dc.description.abstract<table><tr><td colspan="2" class="item-title">Letting Own Agenda Go</td></tr><tr class="item-sponsor"><td class="label">Conference Sponsor:</td><td class="value">Western Institute of Nursing</td></tr><tr class="item-year"><td class="label">Conference Year:</td><td class="value">2009</td></tr><tr class="item-author"><td class="label">Author:</td><td class="value">Colclough, Yoshiko Y., Ph.D., R.N.</td></tr><tr class="item-institute"><td class="label">P.I. Institution Name:</td><td class="value">Montana State University, College of Nursing</td></tr><tr class="item-author-title"><td class="label">Title:</td><td class="value">Assistant Professor</td></tr><tr class="item-address"><td class="label">Contact Address:</td><td class="value">PO Box 173560, Bozeman, MT, 59717-3560, USA</td></tr><tr class="item-phone"><td class="label">Contact Telephone:</td><td class="value">406-994-6048</td></tr><tr class="item-email"><td class="label">Email:</td><td class="value">yoshikoc@montana.edu</td></tr><tr><td colspan="2" class="item-abstract">Purpose: To describe lessons learned by the academic researcher while establishing a community and academic partnership to develop a culturally appropriate tribal palliative care intervention for an American-Indian nation. Background: Hospice care is a gold standard for those who pursue quality of life rather than aggressive treatments for cure when such treatments become less beneficial or burdensome. Unfortunately, availability of formal palliative care services is very limited for American Indians/Alaska Natives residing in rural areas and on reservations. The disparities in access to health care and the health care delivery system demonstrates difficulties for the American Indians/Alaska Natives to deal with. Through the Montana Consortium for Community-Based Research in Health, the partnership between the tribe and the academic was initiated to develop a culturally appropriate tribal palliative care intervention. However, exercising a Community Based Participatory Research (CBRP) approach was fun as well as challenging. Unfortunately, only a few references were found that describe practical strategies to overcome the intense challenges that are involved with differing perspectives amongst interdisciplinary team members. Approach: The main data source is the field notes that were taken during the meetings and personal visits since the partnership has started in March of 2007. Ten field notes were shared as meeting summaries with the tribal members. This analysis focused only on the academic's actions and thoughts. First, descriptive aspects of the field notes were analyzed and categorized. Second, reflective aspects of the academic?s frames of minds were focused on the analysis. Outcomes achieved: Three themes were identified from the descriptive aspects of the field notes. They were Tremendous Preparation, Personal Visits, and Distance. The academic prepared for most of the meetings, led the research process, and made efforts to meet tribal people. At the same time, the long distance between the tribe and the academic prevented her from knowing what was going on in the tribe. The reflective aspects of the analysis included Anxiety, Doubt about Exploitation, and Paternalism. Anxiety occupied during initial introduction to the tribal members and planning each meeting. Doubt about Exploitation meant to describe the academic's heightened sensitivity related to a direction of the research process and the CBPR approach. In particular, viewing the partnership from both perspectives was conducive to deal with the doubts and to break the traditional research approach. The academic was able to change a chronological (linear) order of research process (from a community assessment to a community awareness intervention) to a concurrent order (assessment and intervention simultaneously) to benefit both partners. Paternalism was an overarching attitude of the academic that was composed of three sub-aspects: members? priority, their responsibility, and scarce manpower. Conclusions: After establishing the partnership, the team produced four presentations, two community awareness projects, and three grant proposal submissions. Despite numerous outcomes from the partnership and tremendous community involvement in the research process, the partnership development was a rather tortured psychological effort for the academic with always questioning &quot;Are we doing a CBPR approach?&quot; Four recommendations include: reflect on own commitment level, be persistent, trust your partner community, and create regular dialogue with the members of the partnership.</td></tr></table>en_GB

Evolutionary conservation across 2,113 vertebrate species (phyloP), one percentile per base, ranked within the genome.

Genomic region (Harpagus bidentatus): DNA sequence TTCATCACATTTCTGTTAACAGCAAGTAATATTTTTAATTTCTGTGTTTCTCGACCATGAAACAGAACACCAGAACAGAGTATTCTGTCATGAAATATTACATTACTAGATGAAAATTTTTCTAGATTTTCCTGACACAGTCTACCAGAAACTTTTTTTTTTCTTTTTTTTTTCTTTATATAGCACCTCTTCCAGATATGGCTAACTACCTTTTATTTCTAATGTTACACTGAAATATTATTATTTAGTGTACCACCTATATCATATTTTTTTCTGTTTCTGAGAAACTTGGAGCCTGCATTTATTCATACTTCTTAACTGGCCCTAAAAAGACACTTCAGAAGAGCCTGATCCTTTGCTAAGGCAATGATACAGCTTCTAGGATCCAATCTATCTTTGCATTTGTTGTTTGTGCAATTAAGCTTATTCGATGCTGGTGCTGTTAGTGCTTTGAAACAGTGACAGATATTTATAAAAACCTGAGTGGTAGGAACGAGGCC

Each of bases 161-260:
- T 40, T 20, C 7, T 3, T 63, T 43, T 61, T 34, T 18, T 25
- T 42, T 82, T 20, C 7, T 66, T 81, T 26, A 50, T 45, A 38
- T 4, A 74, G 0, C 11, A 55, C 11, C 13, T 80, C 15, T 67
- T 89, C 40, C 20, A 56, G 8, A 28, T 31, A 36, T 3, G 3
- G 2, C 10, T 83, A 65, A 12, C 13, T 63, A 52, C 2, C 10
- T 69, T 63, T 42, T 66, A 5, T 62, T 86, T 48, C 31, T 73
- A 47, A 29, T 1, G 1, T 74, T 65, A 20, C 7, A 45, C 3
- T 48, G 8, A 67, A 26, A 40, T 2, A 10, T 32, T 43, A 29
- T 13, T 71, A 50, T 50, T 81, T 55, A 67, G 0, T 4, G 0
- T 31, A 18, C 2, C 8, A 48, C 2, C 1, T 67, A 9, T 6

dc.date.available2011-10-26T20:07:10Z-
dc.date.issued2011-10-17en_GB
dc.date.accessioned2011-10-26T20:07:10Z-
dc.description.sponsorshipWestern Institute of Nursingen_GB
All Items in this repository are protected by copyright, with all rights reserved, unless otherwise indicated.